Buried in a desert, eventually up to her neck. Deprived of sleep by a bell that in Natalie Abrahami’s Young Vic production is an ear-splitting, metallic klaxon. And all the while being slowly baked by a merciless sun. Yet Winnie’s cheery optimism never ceases to amaze.
But then, if Samuel Beckett’s heroine — played by a gaunt Juliet Stevenson with keeping-up-appearances dignity —was all “woe-is-me” about her unhappy lot, what a dirge the evening would be. Don’t get me wrong. This is still theatre to slit your wrists to, but there is nothing else on offer that is simultaneously so despairing and funny.
Vicki Mortimer’s design is a wedge of rock landscape that reaches up to a rectangle of white sky. It’s like one of those textbook diagrams that in cross-section reveal geology below ground. You can imagine Winnie’s legs frozen in a seam of granite. Above ground, her hair stiffly retains the curls from the last time she went to the hairdresser.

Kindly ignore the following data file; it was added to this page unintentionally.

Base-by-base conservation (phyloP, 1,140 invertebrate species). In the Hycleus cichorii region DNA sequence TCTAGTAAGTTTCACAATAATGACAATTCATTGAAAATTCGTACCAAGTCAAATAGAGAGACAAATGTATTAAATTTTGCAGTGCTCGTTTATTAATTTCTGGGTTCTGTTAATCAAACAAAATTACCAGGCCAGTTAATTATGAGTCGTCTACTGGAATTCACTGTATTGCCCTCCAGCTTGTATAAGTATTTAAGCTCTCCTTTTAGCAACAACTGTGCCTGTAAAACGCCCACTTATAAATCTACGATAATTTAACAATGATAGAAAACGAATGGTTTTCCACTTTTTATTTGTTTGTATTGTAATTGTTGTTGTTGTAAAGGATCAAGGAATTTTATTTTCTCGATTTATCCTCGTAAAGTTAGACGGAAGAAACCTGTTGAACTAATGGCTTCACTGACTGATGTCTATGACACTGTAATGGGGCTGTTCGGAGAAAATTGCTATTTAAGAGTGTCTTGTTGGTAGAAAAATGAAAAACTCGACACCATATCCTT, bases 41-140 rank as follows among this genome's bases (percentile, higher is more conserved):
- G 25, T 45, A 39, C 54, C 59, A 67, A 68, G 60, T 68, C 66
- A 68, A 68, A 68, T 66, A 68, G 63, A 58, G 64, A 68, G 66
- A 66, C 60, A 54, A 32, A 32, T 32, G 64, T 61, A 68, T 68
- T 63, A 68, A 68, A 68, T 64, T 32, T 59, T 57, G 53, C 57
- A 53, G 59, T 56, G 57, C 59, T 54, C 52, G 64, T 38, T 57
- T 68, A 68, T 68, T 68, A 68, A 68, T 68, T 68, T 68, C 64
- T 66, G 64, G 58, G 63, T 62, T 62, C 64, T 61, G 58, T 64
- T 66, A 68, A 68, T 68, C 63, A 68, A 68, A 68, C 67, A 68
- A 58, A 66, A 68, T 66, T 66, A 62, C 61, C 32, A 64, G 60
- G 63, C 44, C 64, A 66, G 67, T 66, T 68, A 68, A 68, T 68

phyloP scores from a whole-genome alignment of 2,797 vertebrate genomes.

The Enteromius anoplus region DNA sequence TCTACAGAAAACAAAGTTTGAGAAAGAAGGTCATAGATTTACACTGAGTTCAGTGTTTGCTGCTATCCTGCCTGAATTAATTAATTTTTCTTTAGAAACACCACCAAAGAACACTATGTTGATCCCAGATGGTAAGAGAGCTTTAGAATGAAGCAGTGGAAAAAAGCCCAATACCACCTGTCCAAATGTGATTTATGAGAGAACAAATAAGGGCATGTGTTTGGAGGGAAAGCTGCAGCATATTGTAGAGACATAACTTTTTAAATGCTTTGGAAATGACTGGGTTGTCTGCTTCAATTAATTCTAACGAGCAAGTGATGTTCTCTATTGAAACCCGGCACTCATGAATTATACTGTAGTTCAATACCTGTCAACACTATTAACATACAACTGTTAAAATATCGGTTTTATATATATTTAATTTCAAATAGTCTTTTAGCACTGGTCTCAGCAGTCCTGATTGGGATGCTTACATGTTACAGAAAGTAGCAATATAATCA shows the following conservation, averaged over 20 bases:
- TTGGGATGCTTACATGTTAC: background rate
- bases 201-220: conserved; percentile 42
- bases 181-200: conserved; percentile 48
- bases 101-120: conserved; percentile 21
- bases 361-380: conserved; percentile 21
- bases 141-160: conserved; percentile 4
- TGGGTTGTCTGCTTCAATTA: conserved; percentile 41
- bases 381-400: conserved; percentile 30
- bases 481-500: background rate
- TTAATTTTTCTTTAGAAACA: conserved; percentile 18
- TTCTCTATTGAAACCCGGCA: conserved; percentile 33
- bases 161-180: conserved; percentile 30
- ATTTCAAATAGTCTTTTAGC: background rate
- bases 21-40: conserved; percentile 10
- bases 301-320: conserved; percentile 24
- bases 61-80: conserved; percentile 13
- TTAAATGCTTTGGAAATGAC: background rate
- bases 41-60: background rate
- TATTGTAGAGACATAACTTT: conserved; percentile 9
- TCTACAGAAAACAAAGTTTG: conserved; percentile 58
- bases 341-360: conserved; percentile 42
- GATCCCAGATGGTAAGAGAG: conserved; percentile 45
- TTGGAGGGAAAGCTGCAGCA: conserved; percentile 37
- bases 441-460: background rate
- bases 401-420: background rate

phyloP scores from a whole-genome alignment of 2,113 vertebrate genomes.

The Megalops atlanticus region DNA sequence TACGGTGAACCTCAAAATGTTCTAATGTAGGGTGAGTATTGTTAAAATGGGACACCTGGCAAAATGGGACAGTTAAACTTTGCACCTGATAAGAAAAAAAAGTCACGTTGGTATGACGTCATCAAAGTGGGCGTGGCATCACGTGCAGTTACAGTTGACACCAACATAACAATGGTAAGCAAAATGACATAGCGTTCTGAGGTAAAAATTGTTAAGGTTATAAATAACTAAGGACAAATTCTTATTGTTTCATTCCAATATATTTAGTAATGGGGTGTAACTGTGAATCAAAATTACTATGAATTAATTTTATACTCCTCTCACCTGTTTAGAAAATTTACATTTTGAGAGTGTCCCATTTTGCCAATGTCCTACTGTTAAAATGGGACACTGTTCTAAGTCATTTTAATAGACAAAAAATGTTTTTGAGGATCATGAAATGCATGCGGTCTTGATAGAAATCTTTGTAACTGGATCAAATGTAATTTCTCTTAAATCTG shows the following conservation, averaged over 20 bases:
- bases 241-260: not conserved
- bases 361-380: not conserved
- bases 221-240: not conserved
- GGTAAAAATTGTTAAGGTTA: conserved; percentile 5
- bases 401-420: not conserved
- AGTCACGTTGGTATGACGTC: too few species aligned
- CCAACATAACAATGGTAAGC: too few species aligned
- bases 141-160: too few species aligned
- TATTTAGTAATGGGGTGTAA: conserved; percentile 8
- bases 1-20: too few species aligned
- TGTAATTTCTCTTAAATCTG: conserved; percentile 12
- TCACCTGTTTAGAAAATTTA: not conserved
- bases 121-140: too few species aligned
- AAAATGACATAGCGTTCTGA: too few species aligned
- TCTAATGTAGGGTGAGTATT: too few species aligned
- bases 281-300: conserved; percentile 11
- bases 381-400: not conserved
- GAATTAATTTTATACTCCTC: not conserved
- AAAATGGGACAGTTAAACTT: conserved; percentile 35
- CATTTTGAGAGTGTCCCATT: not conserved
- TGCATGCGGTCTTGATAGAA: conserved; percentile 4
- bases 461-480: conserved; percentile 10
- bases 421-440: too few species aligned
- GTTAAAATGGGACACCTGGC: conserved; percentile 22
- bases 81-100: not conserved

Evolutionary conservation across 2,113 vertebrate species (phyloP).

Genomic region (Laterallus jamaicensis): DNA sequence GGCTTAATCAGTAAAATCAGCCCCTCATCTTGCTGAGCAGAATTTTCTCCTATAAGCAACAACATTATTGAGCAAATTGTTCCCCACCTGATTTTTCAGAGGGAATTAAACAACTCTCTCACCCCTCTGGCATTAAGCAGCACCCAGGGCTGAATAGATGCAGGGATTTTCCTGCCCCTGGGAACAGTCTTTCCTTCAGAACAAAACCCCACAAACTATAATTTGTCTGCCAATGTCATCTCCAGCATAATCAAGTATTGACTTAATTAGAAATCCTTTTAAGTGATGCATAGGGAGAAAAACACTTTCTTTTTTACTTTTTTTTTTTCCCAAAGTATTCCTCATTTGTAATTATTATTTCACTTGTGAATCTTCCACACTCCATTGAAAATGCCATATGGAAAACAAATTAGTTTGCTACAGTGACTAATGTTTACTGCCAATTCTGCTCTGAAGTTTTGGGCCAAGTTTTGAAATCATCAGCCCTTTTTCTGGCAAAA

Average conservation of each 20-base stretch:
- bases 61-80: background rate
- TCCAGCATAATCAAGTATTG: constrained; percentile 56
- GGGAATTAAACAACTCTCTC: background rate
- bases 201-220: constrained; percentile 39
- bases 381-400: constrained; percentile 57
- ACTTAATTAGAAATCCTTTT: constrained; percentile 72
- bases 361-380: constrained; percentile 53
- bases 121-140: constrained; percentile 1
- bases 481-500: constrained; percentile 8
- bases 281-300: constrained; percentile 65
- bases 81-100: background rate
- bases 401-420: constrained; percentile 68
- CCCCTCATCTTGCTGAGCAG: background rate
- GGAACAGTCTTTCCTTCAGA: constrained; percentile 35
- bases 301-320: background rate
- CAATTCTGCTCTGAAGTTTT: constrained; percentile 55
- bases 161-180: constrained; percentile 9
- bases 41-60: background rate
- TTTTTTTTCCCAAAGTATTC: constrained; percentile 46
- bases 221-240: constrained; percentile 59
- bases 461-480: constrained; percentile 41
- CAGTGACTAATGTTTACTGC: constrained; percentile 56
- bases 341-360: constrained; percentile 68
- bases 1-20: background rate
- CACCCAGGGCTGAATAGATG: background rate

Beckett’s metaphor for the human condition — the brevity, the solitude and the futility — may seem unsubtle 54 years after he wrote it. But the language is miraculous and the humour deliciously subversive.
On top of everything, Winnie is going blind. “Oh well. Seen enough,” she says breezily.
There are enough one liners here to fill a Neil Simon play. And this superbly judged production ends with the strangest of curtain calls with Winnie’s cave-dwelling husband Willie (David Beames) lying immobile on the ground and Winnie, now visible only from the neck up, frozen in mute despair. Lights signal when to applaud. And as the audience leaves, Stevenson’s Winnie is still trapped in her torment, blinking occasionally.